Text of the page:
Ryan Ekvall l Wisconsin Reporter
MADISON — Changes in pension accounting standards could reveal hundreds of billions of dollars in unreported, unfunded pension liabilities, but would inch nearer to measurements that reflect pension reality.
Such changes, however humble they may be by pension watcher standards, would hit Wisconsin’s highly touted pension system, seen by many as the shining example of public pension health.
The team at the Center for Retirement Research at Boston College projects the new accounting rules would move the Wisconsin Retirement System from 99.8 percent funded to 93.9 percent funded, which amounts to a nearly $5 billion shortfall.
The Government Accounting Standards Board, or GASB, took steps Monday to make reporting of public pension plans more transparent and more in line with private-sector accounting methods.
“The new standards will improve the way state and local governments report their pension liabilities and expenses, resulting in a more faithful representation of the full impact of these obligations,” said GASB Chairman Robert H. Attmore in a statement.
Also, unfunded pension liabilities will be reported on public employers’ balance sheets, where they previously were included in the footnotes.
The changes come amid heated debate in the pension world over how to calculate future liabilities – pension checks.
“GASB was under enormous pressure from both sides in making this decision,” said Keith Brainard, research director at the National Association of State Retirement Administrators. “There are those who wanted GASB to move completely to a risk-free discount rate. There were others, mostly representatives of public retirement plans, who wanted to continue to use the long-term rate of return on assets.”
Under the new standards, funded liabilities will continue to use the expected long-term rate of return on assets. Unfunded liabilities will move toward using a risk-free discount rate, measured by high quality municipal bonds, currently yielding 3.12 percent.
Although Attmore recognized the misrepresentation of pension obligations, critics say the board didn’t act strongly enough to address problems in pension reporting.
“I’ve been critical of both the current GASB rules and the new rules put in place,” said Andrew Biggs, economist at the American Enterprise Institute, a free market think tank in Washington, D.C. Biggs called the GASB “financially illiterate.”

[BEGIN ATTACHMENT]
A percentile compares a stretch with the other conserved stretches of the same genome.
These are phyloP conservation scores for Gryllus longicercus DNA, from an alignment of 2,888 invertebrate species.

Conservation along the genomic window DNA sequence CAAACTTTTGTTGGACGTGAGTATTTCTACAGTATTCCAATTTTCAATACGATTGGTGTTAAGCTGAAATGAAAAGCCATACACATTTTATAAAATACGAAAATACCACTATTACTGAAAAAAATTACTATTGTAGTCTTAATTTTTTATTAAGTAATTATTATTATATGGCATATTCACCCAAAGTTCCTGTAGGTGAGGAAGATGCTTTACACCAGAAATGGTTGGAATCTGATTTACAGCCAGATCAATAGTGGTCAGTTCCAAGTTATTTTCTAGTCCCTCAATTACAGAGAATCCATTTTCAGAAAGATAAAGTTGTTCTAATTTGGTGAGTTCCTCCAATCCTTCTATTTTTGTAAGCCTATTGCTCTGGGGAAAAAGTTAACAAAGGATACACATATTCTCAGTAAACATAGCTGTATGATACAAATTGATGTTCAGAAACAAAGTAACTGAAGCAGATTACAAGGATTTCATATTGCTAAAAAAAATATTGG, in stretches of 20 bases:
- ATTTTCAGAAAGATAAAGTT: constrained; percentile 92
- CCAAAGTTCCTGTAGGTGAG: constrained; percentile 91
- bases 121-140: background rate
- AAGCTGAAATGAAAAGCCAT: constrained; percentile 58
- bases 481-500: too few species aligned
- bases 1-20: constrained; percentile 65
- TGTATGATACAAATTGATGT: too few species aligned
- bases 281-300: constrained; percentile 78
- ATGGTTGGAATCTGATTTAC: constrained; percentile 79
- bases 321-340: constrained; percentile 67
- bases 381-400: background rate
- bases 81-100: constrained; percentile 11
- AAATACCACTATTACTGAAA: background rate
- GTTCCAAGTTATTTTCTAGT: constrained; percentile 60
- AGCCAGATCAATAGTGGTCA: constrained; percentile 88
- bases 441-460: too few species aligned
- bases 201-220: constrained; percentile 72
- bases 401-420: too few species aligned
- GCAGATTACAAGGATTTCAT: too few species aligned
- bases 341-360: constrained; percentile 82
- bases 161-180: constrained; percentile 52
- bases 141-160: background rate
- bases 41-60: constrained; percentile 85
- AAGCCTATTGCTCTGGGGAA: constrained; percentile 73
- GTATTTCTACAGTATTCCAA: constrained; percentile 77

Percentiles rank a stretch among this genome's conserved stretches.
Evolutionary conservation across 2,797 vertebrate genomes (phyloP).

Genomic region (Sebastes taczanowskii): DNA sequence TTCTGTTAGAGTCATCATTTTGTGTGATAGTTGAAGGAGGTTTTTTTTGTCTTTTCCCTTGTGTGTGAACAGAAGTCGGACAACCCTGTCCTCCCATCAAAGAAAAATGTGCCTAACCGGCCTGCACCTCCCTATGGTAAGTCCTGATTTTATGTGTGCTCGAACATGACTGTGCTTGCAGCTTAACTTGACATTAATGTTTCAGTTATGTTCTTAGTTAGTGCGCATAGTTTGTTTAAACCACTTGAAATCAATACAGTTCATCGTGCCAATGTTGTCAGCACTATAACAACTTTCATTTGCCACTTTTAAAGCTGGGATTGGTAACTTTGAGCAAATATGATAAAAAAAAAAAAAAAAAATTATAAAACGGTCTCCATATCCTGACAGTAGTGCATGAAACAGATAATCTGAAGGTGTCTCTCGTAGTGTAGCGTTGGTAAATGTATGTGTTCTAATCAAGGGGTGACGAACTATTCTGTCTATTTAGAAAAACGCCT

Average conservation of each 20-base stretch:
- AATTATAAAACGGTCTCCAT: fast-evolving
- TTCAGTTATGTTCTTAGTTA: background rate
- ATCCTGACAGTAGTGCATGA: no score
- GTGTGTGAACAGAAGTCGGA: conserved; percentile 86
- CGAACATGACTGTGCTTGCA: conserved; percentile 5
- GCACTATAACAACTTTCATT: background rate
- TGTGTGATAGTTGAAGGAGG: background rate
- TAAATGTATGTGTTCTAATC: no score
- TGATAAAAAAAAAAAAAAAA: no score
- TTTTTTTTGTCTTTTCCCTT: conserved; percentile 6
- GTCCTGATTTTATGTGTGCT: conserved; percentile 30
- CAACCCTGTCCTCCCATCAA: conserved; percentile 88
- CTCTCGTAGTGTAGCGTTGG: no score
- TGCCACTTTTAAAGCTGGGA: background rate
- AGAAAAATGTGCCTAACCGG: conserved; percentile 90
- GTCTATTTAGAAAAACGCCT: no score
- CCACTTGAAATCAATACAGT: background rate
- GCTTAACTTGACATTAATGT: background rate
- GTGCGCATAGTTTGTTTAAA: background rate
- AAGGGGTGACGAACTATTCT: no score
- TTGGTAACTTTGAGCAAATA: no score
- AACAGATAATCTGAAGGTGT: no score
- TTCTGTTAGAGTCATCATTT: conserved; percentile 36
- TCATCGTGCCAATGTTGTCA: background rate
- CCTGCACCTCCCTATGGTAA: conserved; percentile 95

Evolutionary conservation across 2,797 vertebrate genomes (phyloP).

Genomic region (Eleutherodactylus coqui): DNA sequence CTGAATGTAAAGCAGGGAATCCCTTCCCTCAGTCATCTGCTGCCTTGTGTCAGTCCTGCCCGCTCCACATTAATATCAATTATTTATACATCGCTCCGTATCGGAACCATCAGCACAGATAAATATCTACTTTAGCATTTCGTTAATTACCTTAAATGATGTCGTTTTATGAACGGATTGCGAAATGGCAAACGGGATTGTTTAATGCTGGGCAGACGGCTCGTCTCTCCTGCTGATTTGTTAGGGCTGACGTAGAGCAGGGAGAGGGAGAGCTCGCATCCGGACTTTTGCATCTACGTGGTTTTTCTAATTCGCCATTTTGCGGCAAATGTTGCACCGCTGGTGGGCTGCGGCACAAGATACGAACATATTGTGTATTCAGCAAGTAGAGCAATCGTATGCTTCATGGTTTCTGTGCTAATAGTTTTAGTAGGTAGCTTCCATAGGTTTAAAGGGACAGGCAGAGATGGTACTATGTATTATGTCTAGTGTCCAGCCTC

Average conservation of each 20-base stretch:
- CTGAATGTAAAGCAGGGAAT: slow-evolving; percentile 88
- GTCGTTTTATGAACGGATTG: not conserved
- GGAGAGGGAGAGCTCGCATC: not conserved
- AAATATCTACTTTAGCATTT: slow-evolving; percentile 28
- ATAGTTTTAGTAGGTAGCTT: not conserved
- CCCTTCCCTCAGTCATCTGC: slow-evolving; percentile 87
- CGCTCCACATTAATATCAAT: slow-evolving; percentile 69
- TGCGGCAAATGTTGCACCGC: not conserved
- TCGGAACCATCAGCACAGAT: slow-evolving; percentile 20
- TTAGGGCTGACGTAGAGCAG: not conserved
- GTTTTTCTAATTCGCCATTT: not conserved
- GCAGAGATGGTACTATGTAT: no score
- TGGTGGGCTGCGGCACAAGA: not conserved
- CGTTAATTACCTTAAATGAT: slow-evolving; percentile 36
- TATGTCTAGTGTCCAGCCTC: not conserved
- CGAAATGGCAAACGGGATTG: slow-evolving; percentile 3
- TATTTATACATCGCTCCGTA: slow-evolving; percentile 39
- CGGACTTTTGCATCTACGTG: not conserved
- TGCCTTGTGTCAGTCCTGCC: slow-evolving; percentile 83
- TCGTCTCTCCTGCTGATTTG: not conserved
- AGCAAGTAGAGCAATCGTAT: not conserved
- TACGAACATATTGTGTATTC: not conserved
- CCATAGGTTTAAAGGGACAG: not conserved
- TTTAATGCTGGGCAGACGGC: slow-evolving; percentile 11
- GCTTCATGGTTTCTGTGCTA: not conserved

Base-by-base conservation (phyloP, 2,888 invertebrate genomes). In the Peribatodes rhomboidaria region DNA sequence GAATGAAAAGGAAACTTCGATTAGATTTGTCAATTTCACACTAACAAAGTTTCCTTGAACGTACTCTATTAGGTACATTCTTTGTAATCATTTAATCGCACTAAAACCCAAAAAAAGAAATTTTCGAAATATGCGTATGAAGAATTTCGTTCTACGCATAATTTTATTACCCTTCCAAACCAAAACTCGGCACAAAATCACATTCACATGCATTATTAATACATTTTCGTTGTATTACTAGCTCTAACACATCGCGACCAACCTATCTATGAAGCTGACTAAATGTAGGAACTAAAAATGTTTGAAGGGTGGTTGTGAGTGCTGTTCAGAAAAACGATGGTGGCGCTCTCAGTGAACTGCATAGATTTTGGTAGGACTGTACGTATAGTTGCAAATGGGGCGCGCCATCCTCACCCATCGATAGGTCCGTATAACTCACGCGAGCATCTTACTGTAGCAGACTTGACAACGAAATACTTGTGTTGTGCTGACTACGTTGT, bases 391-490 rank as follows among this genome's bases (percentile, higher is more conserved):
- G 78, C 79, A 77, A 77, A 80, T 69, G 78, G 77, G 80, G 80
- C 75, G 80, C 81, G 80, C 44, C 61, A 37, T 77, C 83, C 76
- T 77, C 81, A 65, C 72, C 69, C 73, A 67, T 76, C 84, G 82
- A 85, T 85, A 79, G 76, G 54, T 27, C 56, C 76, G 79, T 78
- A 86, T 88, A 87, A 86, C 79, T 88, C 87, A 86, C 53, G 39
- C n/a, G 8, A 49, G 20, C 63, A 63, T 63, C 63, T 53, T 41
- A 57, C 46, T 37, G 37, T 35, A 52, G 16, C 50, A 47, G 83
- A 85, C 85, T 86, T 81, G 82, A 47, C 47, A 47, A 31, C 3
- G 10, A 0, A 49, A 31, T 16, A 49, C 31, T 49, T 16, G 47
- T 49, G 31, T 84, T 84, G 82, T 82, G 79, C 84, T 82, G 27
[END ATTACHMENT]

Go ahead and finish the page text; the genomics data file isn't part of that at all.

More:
“The new rules reduce the wrongness of the higher discount rate, but are economically incoherent,” he said. “The problem is they’re trying to get rid of this issue. They’ve really been criticized by economists, pension actuaries and financial accountants. If they admit they’re wrong on this, then pension plans’ liabilities go from less than $1 trillion to $4 trillion.”
Last week, Wisconsin Reporter reported the financial health of Wisconsin’s public pension system is grossly exaggerated based on private-sector accounting standards.
The Department of Employee Trust Funds, or ETF, and other media, using ETF’s actuarial assumptions, report Wisconsin Retirement System at 100 percent fully funded. Using private sector accounting standards, the system would be underfunded by some $60 billion, if measured against Treasury Bonds.
Nationally, with the new rules, pension systems move from 76 percent funded to 57 percent funded, according to the Center for Retirement Research, underscoring the public pension crisis hiding beneath the surface of accounting gimmicks.
According to the GASB, costs are supposed to be allocated when public employees are providing services, not sometime in the future — the idea being today’s taxpayers pay for today’s services. High discount rates result in lower required contributions.
Wisconsin’s pension system assumes a 7.2 percent rate of return.
“Here we are today’s taxpayers, elected officials, employees. We’re taking all the rewards and passing on the risk,” said Jeremy Gold, a public pension actuary and economist. “When we got higher returns (in the 1990s), we simply lowered tomorrow’s costs. The problem now is we’re lowering today’s costs. If the risk pans out, great. But if those risks go bad the future is going to pay for it.”
In theory, the moves by GASB should force poorly funded pension systems to reduce their discount rates, something pension actuaries like Gold have been advocating for years.
“Rates are being lowered all around the country,” Gold said. “We’re not going to see 4 percent or even 6 percent (discount rates.) One town lowered its expected return from 8.25 percent to 7.5 percent and now to 6.75 percent.
“One of the effects is, of course, instead of being 50 percent funded they went to 40 percent funded. Next they were 30 percent funded. When you’re already terribly funded, at least you’re funding levels don’t look too much worse.”
The state retirement association’s Brainard, however, says the rule changes may not result in substantive change, but confusion for policymakers, media and retirees.
“In most cases, the changes are going to result in the calculation of two sets of numbers instead of one — one to satisfy GASB, one to inform policy makers,” Brainard said. “The GASB accounting number is just that — an accounting number. It’s not a number that represents the amount in dollars the fund will require to pay its benefits.”
For that reason, Biggs said he doesn’t think the GASB rule changes will amount to much.
“I doubt it’s going to have much of an effect,” Biggs said. “I suspect pension managers will ignore it.”
Ignoring, pension watchers say, will come at the peril of taxpayers.